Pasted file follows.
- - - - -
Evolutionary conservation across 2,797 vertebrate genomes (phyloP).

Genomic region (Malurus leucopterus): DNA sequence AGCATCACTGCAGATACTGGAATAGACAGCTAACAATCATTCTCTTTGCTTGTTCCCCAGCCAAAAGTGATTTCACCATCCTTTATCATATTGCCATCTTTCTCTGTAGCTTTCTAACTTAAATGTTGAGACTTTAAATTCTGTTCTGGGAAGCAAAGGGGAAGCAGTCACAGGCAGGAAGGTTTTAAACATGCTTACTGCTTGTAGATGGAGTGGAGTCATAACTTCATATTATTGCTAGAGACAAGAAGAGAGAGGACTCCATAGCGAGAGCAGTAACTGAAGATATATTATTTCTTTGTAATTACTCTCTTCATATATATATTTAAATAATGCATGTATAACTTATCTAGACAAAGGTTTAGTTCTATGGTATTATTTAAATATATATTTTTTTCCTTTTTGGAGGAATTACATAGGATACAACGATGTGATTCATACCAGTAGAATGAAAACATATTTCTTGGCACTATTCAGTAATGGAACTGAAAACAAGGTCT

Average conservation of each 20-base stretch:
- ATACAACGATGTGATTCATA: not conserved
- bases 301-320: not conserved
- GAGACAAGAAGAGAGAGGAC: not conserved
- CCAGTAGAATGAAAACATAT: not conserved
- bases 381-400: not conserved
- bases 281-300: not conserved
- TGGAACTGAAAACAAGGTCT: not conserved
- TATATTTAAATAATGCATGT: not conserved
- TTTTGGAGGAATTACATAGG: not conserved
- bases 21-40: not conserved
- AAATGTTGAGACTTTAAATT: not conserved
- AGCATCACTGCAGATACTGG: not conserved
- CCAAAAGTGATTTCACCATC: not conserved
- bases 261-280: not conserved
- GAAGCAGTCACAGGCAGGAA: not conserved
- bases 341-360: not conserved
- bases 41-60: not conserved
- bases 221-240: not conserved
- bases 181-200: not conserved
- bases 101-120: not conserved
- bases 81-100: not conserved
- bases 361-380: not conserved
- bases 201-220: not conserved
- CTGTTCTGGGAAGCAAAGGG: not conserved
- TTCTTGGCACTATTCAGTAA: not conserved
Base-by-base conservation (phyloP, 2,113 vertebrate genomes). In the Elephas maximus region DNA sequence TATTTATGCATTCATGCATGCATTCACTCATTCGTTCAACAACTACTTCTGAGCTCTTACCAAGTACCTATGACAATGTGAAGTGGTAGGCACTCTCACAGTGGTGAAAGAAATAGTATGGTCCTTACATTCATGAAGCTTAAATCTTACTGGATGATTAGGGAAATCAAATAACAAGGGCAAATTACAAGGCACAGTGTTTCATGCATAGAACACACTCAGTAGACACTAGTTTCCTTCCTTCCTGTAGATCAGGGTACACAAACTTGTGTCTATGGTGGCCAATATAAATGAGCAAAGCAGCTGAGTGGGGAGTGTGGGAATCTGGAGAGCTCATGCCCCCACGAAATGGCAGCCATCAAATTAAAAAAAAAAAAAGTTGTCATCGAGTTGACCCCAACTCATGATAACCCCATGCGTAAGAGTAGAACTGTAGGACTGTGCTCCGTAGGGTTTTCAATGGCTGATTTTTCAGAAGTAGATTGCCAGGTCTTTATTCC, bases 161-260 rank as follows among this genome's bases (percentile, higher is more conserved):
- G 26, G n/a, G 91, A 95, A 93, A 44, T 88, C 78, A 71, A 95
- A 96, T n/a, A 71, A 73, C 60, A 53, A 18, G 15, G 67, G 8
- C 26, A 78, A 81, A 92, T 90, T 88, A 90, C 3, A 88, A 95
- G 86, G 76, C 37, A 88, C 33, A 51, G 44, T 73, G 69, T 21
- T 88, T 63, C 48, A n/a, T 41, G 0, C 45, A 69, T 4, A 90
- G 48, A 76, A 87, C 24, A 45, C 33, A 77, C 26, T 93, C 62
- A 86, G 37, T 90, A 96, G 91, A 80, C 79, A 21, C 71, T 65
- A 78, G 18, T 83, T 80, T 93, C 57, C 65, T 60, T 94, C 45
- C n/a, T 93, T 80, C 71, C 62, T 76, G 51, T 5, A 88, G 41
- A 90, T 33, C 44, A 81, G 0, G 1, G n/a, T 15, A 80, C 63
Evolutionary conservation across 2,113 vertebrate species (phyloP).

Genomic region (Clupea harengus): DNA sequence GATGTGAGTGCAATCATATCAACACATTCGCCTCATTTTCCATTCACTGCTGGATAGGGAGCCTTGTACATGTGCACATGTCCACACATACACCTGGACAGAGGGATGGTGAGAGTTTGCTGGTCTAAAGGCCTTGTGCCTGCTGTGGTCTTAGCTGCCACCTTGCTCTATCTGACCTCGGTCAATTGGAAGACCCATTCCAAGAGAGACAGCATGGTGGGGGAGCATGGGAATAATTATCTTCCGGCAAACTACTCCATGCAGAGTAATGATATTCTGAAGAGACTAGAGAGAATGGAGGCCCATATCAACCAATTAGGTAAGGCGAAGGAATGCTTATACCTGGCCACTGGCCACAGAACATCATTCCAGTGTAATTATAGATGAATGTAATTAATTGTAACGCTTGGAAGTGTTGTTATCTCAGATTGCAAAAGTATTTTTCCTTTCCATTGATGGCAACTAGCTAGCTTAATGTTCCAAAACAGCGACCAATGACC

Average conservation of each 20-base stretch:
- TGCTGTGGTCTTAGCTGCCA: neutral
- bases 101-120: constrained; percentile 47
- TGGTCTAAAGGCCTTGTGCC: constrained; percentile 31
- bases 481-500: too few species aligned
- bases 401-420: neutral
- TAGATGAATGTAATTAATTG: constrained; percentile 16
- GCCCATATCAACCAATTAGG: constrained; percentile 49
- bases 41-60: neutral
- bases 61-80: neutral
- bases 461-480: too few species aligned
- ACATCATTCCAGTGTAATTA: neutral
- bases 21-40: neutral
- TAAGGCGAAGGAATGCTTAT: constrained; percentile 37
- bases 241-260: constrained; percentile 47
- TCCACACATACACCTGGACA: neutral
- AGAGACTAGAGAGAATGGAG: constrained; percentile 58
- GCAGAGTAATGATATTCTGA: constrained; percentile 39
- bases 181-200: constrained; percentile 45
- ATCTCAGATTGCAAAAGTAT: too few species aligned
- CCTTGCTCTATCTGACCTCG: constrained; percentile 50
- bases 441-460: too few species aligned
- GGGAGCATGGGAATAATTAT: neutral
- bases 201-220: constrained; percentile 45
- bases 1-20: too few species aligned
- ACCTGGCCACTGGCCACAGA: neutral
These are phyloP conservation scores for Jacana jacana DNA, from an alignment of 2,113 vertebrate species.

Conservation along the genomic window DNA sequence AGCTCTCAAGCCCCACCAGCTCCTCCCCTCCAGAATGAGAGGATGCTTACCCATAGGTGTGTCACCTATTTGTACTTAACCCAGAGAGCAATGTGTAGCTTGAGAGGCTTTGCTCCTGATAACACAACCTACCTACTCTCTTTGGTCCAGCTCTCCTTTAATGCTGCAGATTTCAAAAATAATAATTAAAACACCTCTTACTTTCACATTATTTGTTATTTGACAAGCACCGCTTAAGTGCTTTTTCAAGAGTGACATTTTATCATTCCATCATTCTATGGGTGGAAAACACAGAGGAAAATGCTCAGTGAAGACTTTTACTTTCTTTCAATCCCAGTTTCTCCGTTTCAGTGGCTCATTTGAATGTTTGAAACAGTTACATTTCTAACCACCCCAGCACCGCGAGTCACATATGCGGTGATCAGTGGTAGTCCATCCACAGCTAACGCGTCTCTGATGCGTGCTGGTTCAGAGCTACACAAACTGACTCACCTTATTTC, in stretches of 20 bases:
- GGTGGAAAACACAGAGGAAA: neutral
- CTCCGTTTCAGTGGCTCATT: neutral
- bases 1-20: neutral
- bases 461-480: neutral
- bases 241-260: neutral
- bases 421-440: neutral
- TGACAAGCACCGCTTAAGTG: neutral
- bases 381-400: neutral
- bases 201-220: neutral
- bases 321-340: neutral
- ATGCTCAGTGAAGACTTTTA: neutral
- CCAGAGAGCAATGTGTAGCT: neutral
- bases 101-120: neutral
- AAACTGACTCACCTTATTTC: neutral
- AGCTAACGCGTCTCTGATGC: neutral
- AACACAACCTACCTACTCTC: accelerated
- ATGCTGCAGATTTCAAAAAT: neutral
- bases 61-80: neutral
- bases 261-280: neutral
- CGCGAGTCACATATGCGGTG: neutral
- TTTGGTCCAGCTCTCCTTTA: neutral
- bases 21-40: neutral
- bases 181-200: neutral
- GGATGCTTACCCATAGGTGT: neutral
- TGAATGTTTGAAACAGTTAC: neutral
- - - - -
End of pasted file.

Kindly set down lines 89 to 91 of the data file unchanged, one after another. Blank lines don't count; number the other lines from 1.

- CGCGAGTCACATATGCGGTG: neutral
- TTTGGTCCAGCTCTCCTTTA: neutral
- bases 21-40: neutral